The Evil Shepherd HTML version

Chapter 29
There were incidents connected with that luncheon which Francis always remembered. In
the first place, Sir Timothy was a great deal more silent than usual. A certain vein of half-
cynical, half-amusing comment upon things and people of the moment, which seemed,
whenever he cared to exert himself, to flow from his lips without effort, had deserted
him. He sat where the rather brilliant light from the high windows fell upon his face, and
Francis wondered more than once whether there were not some change there, perhaps
some prescience of trouble to come, which had subdued him and made him unusually
thoughtful. Another slighter but more amusing feature of the luncheon was the number of
people who stopped to shake hands with Sir Timothy and made more or less clumsy
efforts to obtain an invitation to his coming entertainment. Sir Timothy's reply to these
various hints was barely cordial. The most he ever promised was that he would consult
with his secretary and see if their numbers were already full. Lady Cynthia, as a
somewhat blatant but discomfited Peer of the Realm took his awkward leave of them,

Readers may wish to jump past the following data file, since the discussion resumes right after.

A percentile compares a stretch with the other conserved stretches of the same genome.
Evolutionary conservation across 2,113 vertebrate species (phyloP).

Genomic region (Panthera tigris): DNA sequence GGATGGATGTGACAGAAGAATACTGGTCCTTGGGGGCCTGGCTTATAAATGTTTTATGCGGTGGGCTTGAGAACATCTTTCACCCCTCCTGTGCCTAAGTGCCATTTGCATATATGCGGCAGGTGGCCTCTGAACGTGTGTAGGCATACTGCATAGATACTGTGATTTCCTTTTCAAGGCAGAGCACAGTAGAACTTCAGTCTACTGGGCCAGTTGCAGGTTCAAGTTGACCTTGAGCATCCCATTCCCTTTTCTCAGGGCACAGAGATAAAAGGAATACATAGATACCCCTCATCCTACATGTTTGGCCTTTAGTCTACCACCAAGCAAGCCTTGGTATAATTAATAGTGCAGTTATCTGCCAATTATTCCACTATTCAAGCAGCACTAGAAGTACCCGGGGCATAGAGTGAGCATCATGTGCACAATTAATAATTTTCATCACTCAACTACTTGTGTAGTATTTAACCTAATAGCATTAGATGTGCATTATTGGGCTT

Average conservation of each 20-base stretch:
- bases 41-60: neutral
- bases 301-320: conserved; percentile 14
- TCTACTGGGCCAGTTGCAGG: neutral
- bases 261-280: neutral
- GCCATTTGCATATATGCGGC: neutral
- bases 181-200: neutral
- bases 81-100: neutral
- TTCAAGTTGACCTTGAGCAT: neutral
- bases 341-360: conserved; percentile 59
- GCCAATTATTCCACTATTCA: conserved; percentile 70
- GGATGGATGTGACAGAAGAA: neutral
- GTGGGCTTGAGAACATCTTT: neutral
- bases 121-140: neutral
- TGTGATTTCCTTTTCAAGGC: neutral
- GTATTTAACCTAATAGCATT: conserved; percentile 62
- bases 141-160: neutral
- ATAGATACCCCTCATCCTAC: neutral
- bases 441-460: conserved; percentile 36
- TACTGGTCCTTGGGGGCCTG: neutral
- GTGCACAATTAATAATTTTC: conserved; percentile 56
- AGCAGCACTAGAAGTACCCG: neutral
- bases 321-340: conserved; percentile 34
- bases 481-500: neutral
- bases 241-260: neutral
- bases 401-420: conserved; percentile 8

laughed softly.
"Of course, I think they all deserve what they get," she declared. "I never heard such
brazen impudence in my life--from people who ought to know better, too."
Lord Meadowson, a sporting peer, who was one of Sir Timothy's few intimates, came
over to the table. He paid his respects to the two ladies and Francis, and turned a little
eagerly to Sir Timothy.
"Well?" he asked.
Sir Timothy nodded.
"We shall be quite prepared for you," he said. "Better bring your cheque-book."
"Capital!" the other exclaimed. "As I hadn't heard anything, I was beginning to wonder
whether you would be ready with your end of the show."
"There will be no hitch so far as we are concerned," Sir Timothy assured him.
"More mysteries?" Margaret enquired, as Meadowson departed with a smile of
Her father shrugged his shoulders.
"Scarcely that," he replied. "It is a little wager between Lord Meadowson and myself
which is to be settled to-morrow."
Lady Torrington, a fussy little woman, her hostess of the night before, on her way down
the room stopped and shook hands with Lady Cynthia.